We shared bathrooms between 4 rooms and I bumped into Paula as we both wanted the loo at the same time. In the first days of Cambridge, you ask each other similar questions. What subject are you doing? What school do you come from? What staircase are you on? It turned out Paula and I were both from comprehensive schools in the North, both the first from our families to go to university and both reading Law. From this, we established a friendship that remains to this day. I used to cling to Paula and she used to hate that sometimes as she had an independent streak and liked to do her own things whether going to church, rowing or doing karate. On the first night, I irritated her by saying I had not been invited to anything whereas she had. Actually, I had just not found my pigeonhole (well, to be honest, I did not know what one was) which was stuffed with the same Fresher event invitations that she had already collected. We went to a first night disco I think and I think they put on the Madonna film Desperately Seeking Susan for us too. Like Milly Molly Mandy, I managed to make a fool of myself by getting locked in a toilet. Coming out, I met Rachel who also became a firm friend. Yes, most of my best friends have a toilet connection lol.
I went to bed that first night just delighted that I had actually spoken to anyone and ready to face the next exciting day. Now as an older and hopefully wiser person, I am so appreciative that my parents had the generosity to let me try Cambridge when it must have been so daunting for them and they must have questioned whether they were doing the right thing or not. Well, that one is easy to answer. I had a brilliant time and in a way, afterwards, nothing ever quite measures up to it. I would not have missed it for the world.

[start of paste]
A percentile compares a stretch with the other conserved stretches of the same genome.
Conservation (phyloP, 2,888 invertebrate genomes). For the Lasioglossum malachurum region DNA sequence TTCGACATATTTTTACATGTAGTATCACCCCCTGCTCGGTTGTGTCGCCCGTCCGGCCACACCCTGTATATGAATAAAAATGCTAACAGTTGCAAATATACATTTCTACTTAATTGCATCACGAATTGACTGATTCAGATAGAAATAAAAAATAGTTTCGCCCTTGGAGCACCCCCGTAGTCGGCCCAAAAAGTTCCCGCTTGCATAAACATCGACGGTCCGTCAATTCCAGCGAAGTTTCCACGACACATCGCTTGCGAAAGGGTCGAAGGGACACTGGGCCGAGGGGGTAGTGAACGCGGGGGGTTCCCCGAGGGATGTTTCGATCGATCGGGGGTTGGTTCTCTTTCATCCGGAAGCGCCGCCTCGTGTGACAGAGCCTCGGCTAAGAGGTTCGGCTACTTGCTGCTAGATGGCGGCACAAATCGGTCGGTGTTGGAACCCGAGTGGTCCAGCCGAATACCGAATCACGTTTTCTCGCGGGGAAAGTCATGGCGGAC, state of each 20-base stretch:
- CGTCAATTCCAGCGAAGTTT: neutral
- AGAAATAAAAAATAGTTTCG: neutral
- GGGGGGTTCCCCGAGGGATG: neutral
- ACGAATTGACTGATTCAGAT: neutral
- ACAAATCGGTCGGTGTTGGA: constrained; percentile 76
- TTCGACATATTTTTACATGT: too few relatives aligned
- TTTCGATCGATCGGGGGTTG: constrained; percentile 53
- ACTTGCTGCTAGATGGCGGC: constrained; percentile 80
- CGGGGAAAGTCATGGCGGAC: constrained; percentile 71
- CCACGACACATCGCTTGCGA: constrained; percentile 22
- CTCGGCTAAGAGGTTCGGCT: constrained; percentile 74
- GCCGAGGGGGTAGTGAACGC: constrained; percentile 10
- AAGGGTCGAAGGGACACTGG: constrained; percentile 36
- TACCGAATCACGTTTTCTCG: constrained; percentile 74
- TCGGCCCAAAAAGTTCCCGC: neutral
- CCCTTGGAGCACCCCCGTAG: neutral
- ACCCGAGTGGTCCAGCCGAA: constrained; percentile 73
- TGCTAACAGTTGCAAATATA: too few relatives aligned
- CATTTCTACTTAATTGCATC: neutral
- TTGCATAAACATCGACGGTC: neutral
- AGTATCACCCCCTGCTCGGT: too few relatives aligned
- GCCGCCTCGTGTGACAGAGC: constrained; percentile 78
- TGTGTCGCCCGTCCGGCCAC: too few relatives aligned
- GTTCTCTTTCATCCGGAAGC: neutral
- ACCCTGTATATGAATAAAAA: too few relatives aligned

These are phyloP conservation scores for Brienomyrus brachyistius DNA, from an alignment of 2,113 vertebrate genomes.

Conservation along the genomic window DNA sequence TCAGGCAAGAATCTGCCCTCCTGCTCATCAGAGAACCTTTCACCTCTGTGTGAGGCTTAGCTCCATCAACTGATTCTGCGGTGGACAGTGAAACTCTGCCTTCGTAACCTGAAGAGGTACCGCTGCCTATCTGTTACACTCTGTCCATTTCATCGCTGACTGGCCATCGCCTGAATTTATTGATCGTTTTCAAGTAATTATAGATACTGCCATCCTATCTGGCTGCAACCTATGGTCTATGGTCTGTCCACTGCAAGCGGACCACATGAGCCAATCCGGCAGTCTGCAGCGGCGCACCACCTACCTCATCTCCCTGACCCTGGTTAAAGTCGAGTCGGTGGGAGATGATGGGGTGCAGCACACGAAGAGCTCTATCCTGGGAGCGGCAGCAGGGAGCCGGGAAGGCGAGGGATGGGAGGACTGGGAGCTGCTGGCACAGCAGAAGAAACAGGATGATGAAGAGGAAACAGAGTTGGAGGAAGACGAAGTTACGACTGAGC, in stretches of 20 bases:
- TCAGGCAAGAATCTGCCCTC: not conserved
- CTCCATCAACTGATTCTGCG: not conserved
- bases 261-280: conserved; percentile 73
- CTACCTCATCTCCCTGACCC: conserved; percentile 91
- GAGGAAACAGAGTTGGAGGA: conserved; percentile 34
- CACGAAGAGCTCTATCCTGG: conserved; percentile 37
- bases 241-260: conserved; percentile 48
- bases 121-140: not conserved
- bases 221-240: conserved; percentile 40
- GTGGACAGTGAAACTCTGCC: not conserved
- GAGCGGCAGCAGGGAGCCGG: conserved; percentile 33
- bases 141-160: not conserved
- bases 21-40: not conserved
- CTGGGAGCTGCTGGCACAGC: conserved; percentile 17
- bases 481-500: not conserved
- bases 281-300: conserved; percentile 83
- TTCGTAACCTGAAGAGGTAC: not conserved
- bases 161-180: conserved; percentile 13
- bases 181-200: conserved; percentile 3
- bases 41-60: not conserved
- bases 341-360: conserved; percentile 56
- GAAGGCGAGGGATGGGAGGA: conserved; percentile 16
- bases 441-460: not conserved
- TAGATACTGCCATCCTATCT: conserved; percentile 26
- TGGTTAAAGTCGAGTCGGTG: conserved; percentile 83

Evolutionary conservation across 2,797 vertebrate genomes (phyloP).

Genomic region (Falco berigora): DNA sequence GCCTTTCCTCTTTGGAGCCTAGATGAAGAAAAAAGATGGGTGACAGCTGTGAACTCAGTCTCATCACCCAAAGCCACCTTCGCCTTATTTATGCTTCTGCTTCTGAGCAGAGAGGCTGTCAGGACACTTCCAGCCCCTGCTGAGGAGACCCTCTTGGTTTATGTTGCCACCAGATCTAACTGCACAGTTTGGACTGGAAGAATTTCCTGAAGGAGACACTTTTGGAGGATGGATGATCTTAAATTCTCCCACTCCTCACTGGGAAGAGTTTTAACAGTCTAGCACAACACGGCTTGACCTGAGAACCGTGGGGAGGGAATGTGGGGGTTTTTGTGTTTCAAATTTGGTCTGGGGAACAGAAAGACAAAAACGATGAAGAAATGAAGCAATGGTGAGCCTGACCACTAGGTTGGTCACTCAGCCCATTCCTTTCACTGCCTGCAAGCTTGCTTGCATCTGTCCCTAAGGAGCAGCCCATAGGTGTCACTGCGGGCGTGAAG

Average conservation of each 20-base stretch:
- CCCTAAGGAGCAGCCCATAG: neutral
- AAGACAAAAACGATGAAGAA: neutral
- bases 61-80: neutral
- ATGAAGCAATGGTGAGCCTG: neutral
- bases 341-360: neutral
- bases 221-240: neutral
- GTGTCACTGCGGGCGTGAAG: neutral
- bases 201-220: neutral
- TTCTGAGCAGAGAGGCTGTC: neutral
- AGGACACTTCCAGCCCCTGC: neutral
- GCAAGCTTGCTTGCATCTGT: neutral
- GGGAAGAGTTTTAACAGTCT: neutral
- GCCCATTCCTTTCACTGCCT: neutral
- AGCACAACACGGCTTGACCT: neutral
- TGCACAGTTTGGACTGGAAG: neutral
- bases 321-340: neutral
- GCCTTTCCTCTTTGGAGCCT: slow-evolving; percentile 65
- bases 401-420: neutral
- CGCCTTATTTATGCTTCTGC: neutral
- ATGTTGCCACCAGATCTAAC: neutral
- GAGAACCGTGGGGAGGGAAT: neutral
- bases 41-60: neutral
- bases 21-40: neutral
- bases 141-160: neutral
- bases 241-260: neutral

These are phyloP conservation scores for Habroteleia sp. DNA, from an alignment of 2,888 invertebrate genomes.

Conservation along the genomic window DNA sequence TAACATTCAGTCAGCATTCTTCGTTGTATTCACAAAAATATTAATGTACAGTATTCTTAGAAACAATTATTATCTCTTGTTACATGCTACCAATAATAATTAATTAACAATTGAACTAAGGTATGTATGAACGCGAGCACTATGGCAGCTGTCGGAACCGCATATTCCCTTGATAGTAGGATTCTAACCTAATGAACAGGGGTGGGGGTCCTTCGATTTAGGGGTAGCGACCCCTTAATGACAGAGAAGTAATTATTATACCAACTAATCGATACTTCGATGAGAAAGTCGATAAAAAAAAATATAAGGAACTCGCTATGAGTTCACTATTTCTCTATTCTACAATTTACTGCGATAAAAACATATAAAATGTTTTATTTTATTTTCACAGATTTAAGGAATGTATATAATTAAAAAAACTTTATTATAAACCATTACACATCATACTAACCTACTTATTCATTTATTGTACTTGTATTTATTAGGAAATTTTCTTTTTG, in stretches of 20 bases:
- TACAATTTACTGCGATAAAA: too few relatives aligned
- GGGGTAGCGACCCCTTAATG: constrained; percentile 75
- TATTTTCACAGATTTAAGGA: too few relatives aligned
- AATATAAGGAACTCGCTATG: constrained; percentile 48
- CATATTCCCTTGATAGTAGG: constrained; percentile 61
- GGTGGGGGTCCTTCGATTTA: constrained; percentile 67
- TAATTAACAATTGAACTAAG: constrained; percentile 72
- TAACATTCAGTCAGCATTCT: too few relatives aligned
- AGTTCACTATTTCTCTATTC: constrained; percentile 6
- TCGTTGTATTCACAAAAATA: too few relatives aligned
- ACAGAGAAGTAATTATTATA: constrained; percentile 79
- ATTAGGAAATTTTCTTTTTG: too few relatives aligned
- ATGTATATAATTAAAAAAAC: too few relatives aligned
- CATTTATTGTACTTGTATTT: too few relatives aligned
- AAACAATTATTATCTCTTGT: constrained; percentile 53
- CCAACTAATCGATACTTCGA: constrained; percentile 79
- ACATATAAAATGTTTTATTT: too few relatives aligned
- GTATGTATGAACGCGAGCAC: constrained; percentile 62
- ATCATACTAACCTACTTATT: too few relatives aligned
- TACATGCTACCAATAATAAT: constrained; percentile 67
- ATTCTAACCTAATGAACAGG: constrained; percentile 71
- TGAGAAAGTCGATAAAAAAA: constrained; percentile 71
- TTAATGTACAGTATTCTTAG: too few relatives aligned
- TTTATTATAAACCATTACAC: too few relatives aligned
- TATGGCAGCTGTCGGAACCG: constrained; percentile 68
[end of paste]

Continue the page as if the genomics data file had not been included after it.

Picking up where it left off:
Wednesday, 19 May 2010

Mum wasn't always easy

This post is not easy for me to write. It feels disloyal but I think writing it will help.
My mum died in September 2009 after a long tussle with cancer. When she was diagnosed, there was a period where I gave her a saint-like status thinking only of all the good things she had done, the hard life she had faced, the achievements she could be proud of.
Of course, like my guru Freddie Mercury once said "We are all a mixture of good and bad".
Mum was an amazing woman and if you read my posts from February 2009 until April 2009 (don't worry - there aren't many of them), you will see that I had a fabulous mother.
However, nobody could wound me as powerfully as Mum and I spent a lifetime trying to gain her approval. My brother once said that Mum was really good with very young children giving them magical moments and I believe that is true. However, once you started challenging her (something all children have to do at some point in order to grow up and break free), she was so very difficult. Even when I was quite small, if I displeased her, she would not talk to me sometimes for days at a time. There were slaps and smacks but I am not going to overplay those as it was the sixties and seventies when different childcare standards applied. No, it was the emotional stuff she could lay on me that I think have impacted adversely on my life. You see, I have never quite been good enough.